13. 13. 10 DOING BUSINESS IN NIGERIA 2010TABLE 1.3 The average cost of starting a business isEight of the eleven states measured since 2008 implemented reforms in at least one area below the Sub-Saharan Africa average of Dealing with Registering EnforcingState construction permits property contracts 99.7% and, unlike most countries on the continent, Nigeria abolished the min-Kano*Anambra imum capital requirement. In Abuja,Ogun FCT, the top-ranked city for starting aEnugu business, it takes 5 procedures, 22 days,Abuja, FCT and 58.5% of income per capita to start aKaduna business. By contrast, in Enugu, it costsSokoto almost twice as much. In Bayelsa, theAbia most difficult state in which to start a*Top reformer. A top reformer is a state that implemented reforms since Doing Business in Nigeria 2008 that made it easier to do business in business, it takes almost a month longertwo or more of the Doing Business indicators, and also achieved the largest increase in the aggregate ranking from the previous report. to complete the same incorporation pro- indicates a negative reformNote: This table records reforms that occurred between June 2008 and January 2010. cess as it does in Abuja, FCT.Source: Doing Business database. In comparison with countries from the Economic Community of West Afri-for the respective agency to receive pay- doubled the number of account officers can States (ECOWAS), Nigeria requiresment confirmation. Ogun state addressed from 2 to 4 in an effort to speed up the rec- almost the same number of proceduresthis problem by introducing a system that onciliation of payments for property fees. than the ECOWAS average but five moreallows fee payments using an ATM card Ongoing reforms in Lagos also include than Burkina Faso and Senegal. The av-at a “point of payment” terminal located the delegation of governor consent for erage time needed to start a business iswithin the Ministry of Lands. The total property transfers to 4 more commission- below the ECOWAS average (39 days), buttime needed to register property in Ogun ers, with a mandatory consent deadline behind twelve ECOWAS countries and justhas decreased by almost two weeks, com- of 48 hours. ahead of Côte d’Ivoire, Guinea, Togo, andpared with 114 days two years ago. Abia In the area of contract enforcement, Guinea-Bissau. When it comes to cost,introduced e-payment in 2009 and now there is a dynamic trend of moderniz- Nigeria’s national average is cheaper thanall fees are paid at a commercial bank and ing and updating civil procedure rules in the ECOWAS average (113.7%), but moretransferred electronically to the account many states. The momentum was initiated expensive than in Ghana and Liberia.of each agency, which keeps corruption at by Lagos, where new High Court Civilbay. In Sokoto, the Nigerian Bar Associa- Procedure Rules were adopted in 2004. In DEALING WITH CONSTRUCTIONtion and other stakeholders put pressure 2006, Abuja, FCT, was among the first to PERMITSto speed up the process of granting con- follow suit. As a result, the time to enforce A construction company based in Lagossent on property transfers. The governor a contract in the capital was reduced from spends 350 days on 18 procedures toagreed and has since ensured that consent 432 to 381 days. Since then, many other obtain all building approvals and util-is granted within 60 days, rather than 75 states have remodeled their rules on those ity connections, at a cost of 580%10 ofdays, as previously. Another reform is of Lagos and Abuja, FCT. Some states, like income per capita. As reported in Doingthe introduction of the Geographic Infor- Kaduna and Nasarawa, have been faster to Business in Nigeria 2008, building a ware-mation System (GIS). Following Abuja’s act than others. Most recently, in Decem- house is faster and cheaper in the Northexample, and more recently Lagos, Kano ber 2009, Ondo adopted new High Court than in the South. It takes on average 74and Kwara will implement GIS, which rules. Others are setting up committees to days and 514% of income per capita tocaptures and stores land information in introduce the new rules. deal with construction permits in the 19a digital format. This reform speeds the northern states and the capital surveyed,process of searching the property title COMPARING BUSINESS against 114 days and 573% of income perfor encumbrances. It also increases title REGULATIONS ACROSS NIGERIA capita in the 17 southern states. Theresecurity, eliminating the need for submit- are also large variations in the numberting additional documents to prove the STARTING A BUSINESS of procedures required across Nigeriantitle origin. Anambra lowered the search Across all 36 states and Abuja, FCT, start- states. To obtain all construction-relatedfee for property titles fivefold from NGN ing a limited liability company requires permits and utility connections, a con-5,000 (US$ 37) to NGN 1,000 (US$ 7). on average 9 procedures and 36 days, struction company must complete onlyIn 2009, the Lands Registry in Lagos has and costs 77.7% of income per capita. 10 procedures in Jigawa, compared with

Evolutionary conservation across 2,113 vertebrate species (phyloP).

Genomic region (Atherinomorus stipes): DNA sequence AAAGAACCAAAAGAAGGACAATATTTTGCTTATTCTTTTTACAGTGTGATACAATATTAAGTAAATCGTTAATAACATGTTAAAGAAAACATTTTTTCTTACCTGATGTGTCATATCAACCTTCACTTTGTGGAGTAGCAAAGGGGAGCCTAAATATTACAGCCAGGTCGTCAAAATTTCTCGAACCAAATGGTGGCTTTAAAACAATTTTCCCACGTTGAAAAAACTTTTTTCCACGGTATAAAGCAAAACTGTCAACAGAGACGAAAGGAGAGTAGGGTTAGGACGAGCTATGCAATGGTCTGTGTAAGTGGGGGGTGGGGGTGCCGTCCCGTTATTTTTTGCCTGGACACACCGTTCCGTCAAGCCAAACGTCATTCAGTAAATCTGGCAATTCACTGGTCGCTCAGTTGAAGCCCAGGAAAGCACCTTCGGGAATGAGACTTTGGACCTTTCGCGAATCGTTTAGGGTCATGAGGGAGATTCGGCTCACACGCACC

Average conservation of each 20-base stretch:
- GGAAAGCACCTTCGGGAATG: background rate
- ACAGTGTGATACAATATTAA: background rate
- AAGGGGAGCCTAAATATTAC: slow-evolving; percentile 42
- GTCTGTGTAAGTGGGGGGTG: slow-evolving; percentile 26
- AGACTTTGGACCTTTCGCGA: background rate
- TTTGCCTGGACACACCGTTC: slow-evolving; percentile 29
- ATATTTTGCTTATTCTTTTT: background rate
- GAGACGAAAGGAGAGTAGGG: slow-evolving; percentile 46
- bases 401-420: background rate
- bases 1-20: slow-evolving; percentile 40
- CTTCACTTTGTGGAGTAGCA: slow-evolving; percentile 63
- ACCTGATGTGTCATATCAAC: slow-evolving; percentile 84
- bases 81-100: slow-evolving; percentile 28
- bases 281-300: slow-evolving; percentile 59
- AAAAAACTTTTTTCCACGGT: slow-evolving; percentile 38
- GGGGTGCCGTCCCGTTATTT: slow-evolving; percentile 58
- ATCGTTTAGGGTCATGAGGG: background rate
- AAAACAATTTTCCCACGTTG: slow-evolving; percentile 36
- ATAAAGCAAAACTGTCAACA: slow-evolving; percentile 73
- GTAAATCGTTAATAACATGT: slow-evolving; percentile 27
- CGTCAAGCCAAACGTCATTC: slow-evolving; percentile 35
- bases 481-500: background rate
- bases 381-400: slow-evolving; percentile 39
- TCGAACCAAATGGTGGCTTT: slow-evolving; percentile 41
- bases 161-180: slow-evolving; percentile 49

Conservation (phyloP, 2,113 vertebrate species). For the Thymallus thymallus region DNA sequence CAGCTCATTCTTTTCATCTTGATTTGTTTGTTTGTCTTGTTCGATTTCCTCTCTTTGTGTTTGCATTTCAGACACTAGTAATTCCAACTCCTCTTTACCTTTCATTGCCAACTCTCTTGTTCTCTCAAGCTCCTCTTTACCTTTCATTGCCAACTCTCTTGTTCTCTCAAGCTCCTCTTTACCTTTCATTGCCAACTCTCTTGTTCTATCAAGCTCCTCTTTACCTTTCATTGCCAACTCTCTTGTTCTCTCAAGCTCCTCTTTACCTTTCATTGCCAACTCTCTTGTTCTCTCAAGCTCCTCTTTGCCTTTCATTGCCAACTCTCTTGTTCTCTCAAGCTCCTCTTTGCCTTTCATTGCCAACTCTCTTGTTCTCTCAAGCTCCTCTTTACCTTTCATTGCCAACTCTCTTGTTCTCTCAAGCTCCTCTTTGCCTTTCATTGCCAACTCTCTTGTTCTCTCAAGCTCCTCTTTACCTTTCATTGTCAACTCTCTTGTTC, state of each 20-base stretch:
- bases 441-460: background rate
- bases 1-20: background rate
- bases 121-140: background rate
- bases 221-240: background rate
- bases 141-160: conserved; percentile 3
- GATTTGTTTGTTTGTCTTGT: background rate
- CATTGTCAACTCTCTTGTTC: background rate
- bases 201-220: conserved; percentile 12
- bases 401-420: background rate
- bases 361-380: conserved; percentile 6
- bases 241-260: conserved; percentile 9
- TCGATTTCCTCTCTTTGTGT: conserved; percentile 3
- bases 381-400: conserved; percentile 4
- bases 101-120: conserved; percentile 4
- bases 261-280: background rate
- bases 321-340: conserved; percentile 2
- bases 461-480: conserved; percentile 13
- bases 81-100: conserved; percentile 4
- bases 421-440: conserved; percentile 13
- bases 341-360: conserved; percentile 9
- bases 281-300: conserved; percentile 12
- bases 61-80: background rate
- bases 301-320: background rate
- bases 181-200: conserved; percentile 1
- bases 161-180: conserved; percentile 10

14. 14. OVER VIE W 11TABLE 1.4Best practices in Nigeria compared internationally Nigeria in DB 2010 Nigeria best practice (represented by Lagos) Global rank (183 economies) Global rank How Nigerian (183 Best-performing states wouldIndicator Performance economies) state within Nigeria Performance compare globallyDays to deal with construction permits 350 days 167 Jigawa 47 days 6Number of procedures to deal with 18 procedures 101 Jigawa 10 procedures 9construction permitsDays to enforce a contract 457 days 64 Jigawa 261 days 10Number of procedures to start a business 8 procedures 94 Abuja, FCT 5 procedures 25Days to register property 82 days 140 Borno 14 days 26 580.3% of income 94.6% of income perCost to deal with construction permits 143 Kano 67 per capita1 capita 32% of the claim 26% of the claimCost to enforce a contract 120 Katsina 86 value valueDays to start a business 31 days 117 Abuja, FCT 22 days 92 20.9% of the 5.2% of the propertyCost to register property 178 Yobe 104 property value valueNumber of procedures to register property 13 procedures 177 Borno, Gombe, Kwara 8 procedures 136 77.0% of income 58.5% of income perCost to start a business 153 Abuja, FCT 148 per capita2 capita1. At the time of publication of Doing Business 2010: Reforming through Difficult Times the cost was 573.4% of income per capita.2. At the time of publication of Doing Business 2010: Reforming through Difficult Times the cost was 76.7% of income per capita.Source: Doing Business database.23 procedures in Ebonyi. This difference the 36 states and the capital in detail, state, it takes more than twice the timeis explained in part by the fact that in wide differences emerge. State govern- (835 days) and money (52.8%) to get theJigawa there are only two inspections ment requirements and practices and the same result. On a global scale, Nigerianduring construction, while in Ebonyi, differing performances of local branches courts prove efficient when filing a claim.a site analysis report is required before of federal agencies drive these variations. It takes an average of 23 days, but inconstruction starts, followed by 12 in- For example, registering property is easi- Akwa Ibom, Delta, Ekiti, and Ondo, thespections during the construction. est in Gombe, where it takes 8 procedures, process can be as fast as 7 days. The trial 16 days, and 6.6% of the property value and judgment stage is where most delaysREGISTERING PROPERTY to transfer a title. By contrast, in Rivers occur. This usually takes at least one year,On average, an entrepreneur would have state, it takes 13 procedures, 201 days, and with the longest delays in Niger state—to go through 12 procedures, wait 82 days, 23.2% of the property value to complete more than three years.and pay 16% of the property value to have the same registered in the Lands Registry. The LEARNING FROM EACH OTHER:average time and cost needed to transfer ENFORCING CONTRACTS ADOPTING GOOD LOCALa property title make Nigeria one of the It takes on average 511 days and costs PRACTICESmost difficult places to register property 36.3% of the claim value to resolve aworldwide. Nigeria only has two fewer commercial dispute through the courts. Benchmarking exercises like Doing Busi-requirements than Brazil—the country This is faster and cheaper than the Sub- ness inspire governments to reform. Theywith the highest number of procedures Saharan Africa regional average of 644 uncover potential challenges and iden-to register a property globally—and one days and 49.3% of the claim value. How- tify where policy makers can look forless than Uganda—that with the highest ever, Nigeria lags behind Ghana, where it good practices. Comparisons betweennumber of procedures in Sub-Saharan takes 487 days and costs 23% of the claim cities within the same country are evenAfrica. At 16% of property value on aver- value. There are wide differences across stronger drivers of reform, because localage, the cost is almost 70% higher than the Nigeria. In Yobe, it takes 1 year and costs governments have a hard time explain-Sub-Saharan average. Yet, when analyzing 26.1% of the claim value. In Cross River ing why doing business in their city or